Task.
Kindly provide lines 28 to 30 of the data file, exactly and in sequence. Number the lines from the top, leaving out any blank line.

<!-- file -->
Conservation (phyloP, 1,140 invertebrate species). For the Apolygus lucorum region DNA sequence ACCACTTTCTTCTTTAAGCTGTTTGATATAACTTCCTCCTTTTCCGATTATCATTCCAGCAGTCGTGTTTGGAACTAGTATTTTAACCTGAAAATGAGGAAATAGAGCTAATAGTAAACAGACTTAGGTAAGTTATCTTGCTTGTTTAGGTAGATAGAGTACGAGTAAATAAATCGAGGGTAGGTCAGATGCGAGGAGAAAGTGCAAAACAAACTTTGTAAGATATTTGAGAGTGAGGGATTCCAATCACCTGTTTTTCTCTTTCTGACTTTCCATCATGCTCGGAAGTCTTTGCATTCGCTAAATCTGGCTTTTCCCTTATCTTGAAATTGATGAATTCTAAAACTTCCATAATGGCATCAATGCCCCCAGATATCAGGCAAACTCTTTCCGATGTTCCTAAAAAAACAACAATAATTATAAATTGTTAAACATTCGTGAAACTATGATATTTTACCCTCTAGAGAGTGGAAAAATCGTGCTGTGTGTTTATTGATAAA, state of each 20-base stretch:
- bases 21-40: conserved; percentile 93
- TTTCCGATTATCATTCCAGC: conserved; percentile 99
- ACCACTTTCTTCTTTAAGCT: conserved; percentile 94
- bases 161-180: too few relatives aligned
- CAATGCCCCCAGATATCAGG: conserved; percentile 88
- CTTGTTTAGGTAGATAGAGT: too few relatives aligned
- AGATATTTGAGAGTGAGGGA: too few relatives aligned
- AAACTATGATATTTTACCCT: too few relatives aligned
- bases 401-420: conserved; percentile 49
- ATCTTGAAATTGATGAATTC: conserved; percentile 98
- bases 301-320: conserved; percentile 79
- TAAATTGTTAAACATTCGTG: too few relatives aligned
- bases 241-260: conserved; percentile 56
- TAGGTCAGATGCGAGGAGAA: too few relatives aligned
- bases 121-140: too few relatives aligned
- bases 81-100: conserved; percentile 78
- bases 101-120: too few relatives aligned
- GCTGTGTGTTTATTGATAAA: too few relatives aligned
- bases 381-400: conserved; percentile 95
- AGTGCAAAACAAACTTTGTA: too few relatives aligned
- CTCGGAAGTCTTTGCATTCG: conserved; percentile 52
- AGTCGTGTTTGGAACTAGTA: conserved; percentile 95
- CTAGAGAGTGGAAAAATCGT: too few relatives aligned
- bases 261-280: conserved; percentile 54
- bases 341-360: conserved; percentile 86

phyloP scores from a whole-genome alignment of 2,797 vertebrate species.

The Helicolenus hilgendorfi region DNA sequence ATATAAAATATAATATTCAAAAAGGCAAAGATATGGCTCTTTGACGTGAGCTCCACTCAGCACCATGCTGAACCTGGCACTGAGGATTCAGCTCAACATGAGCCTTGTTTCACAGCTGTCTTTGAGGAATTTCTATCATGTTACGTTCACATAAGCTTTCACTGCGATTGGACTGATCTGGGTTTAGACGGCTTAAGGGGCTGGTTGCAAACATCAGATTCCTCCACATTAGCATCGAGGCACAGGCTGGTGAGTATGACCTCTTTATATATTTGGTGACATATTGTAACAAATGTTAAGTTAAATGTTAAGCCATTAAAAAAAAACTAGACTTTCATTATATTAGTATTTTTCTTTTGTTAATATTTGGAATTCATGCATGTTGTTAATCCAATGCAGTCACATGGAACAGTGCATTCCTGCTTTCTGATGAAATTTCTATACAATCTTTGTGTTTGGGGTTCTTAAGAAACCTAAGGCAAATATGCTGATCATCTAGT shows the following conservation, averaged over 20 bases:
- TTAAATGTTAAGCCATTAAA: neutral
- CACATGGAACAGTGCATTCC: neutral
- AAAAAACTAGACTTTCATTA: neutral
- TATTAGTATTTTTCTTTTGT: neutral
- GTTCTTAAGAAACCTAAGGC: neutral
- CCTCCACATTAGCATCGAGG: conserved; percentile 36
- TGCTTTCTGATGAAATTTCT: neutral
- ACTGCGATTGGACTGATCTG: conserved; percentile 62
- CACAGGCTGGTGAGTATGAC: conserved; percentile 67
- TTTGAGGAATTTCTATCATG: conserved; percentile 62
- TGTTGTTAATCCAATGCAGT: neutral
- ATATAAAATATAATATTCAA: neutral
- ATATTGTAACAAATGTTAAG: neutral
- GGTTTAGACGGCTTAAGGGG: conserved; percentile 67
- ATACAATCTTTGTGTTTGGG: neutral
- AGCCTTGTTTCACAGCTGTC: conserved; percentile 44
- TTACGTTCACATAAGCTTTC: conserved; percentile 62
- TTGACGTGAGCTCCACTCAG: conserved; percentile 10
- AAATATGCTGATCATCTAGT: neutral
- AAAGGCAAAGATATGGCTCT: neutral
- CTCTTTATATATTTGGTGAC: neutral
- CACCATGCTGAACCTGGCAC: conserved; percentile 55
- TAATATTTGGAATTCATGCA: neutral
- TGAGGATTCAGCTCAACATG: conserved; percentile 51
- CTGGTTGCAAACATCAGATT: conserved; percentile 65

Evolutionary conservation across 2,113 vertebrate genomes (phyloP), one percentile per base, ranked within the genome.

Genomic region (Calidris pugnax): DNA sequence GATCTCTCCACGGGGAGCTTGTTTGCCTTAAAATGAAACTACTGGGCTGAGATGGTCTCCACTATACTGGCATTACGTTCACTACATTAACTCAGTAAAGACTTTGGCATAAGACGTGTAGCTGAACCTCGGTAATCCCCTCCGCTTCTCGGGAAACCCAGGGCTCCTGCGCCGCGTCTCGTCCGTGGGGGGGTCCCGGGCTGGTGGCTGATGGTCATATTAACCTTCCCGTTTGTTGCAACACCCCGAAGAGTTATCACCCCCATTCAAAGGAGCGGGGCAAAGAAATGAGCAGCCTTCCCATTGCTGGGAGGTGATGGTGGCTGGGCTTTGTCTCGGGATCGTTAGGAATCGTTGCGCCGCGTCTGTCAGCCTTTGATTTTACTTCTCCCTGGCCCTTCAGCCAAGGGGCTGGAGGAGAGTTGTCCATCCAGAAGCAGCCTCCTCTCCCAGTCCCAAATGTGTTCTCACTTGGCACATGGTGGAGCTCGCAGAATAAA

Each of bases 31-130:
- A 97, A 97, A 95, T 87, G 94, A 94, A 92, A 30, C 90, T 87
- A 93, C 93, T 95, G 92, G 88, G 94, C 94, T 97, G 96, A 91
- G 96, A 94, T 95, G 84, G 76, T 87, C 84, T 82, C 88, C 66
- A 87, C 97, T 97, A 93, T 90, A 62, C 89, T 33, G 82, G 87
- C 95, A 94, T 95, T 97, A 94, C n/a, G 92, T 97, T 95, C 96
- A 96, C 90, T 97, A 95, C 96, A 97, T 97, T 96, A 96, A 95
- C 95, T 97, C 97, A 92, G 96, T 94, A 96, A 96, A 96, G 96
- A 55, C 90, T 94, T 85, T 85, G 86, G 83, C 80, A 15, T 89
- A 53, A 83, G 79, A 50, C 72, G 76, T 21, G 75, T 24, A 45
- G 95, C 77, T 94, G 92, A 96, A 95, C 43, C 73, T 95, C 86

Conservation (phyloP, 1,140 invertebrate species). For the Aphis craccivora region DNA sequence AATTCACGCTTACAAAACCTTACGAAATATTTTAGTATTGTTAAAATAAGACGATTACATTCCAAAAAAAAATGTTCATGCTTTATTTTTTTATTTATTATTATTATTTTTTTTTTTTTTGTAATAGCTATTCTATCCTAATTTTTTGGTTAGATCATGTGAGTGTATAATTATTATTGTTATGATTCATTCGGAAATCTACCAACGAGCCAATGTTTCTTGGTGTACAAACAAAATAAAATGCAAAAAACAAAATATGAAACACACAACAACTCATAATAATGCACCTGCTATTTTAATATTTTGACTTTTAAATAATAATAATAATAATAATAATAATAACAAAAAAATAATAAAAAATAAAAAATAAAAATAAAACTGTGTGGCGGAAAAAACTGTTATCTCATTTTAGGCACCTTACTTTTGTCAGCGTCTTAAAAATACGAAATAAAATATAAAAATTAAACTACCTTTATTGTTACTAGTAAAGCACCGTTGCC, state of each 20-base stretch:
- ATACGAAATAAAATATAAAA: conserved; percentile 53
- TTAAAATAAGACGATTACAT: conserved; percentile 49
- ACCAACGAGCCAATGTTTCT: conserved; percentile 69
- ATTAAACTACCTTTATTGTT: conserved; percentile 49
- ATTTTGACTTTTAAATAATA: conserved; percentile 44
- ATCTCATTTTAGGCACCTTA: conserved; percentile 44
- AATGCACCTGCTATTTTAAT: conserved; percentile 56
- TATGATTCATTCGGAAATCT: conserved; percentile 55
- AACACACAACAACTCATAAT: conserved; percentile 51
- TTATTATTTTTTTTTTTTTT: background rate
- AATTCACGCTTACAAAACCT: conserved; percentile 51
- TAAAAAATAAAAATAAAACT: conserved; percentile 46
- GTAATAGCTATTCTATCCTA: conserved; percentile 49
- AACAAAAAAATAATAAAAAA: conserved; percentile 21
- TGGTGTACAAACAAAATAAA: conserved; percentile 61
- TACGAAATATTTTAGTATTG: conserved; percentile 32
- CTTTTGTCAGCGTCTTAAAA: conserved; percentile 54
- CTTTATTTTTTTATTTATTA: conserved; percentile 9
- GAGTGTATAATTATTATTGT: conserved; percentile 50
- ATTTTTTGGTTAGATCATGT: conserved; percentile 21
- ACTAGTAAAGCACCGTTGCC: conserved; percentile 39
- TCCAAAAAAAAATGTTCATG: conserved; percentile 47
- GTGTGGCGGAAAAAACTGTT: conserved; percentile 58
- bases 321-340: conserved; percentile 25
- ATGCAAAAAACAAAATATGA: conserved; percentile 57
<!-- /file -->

The Helicolenus hilgendorfi region DNA sequence ATATAAAATATAATATTCAAAAAGGCAAAGATATGGCTCTTTGACGTGAGCTCCACTCAGCACCATGCTGAACCTGGCACTGAGGATTCAGCTCAACATGAGCCTTGTTTCACAGCTGTCTTTGAGGAATTTCTATCATGTTACGTTCACATAAGCTTTCACTGCGATTGGACTGATCTGGGTTTAGACGGCTTAAGGGGCTGGTTGCAAACATCAGATTCCTCCACATTAGCATCGAGGCACAGGCTGGTGAGTATGACCTCTTTATATATTTGGTGACATATTGTAACAAATGTTAAGTTAAATGTTAAGCCATTAAAAAAAAACTAGACTTTCATTATATTAGTATTTTTCTTTTGTTAATATTTGGAATTCATGCATGTTGTTAATCCAATGCAGTCACATGGAACAGTGCATTCCTGCTTTCTGATGAAATTTCTATACAATCTTTGTGTTTGGGGTTCTTAAGAAACCTAAGGCAAATATGCTGATCATCTAGT shows the following conservation, averaged over 20 bases:
- TTAAATGTTAAGCCATTAAA: neutral
- CACATGGAACAGTGCATTCC: neutral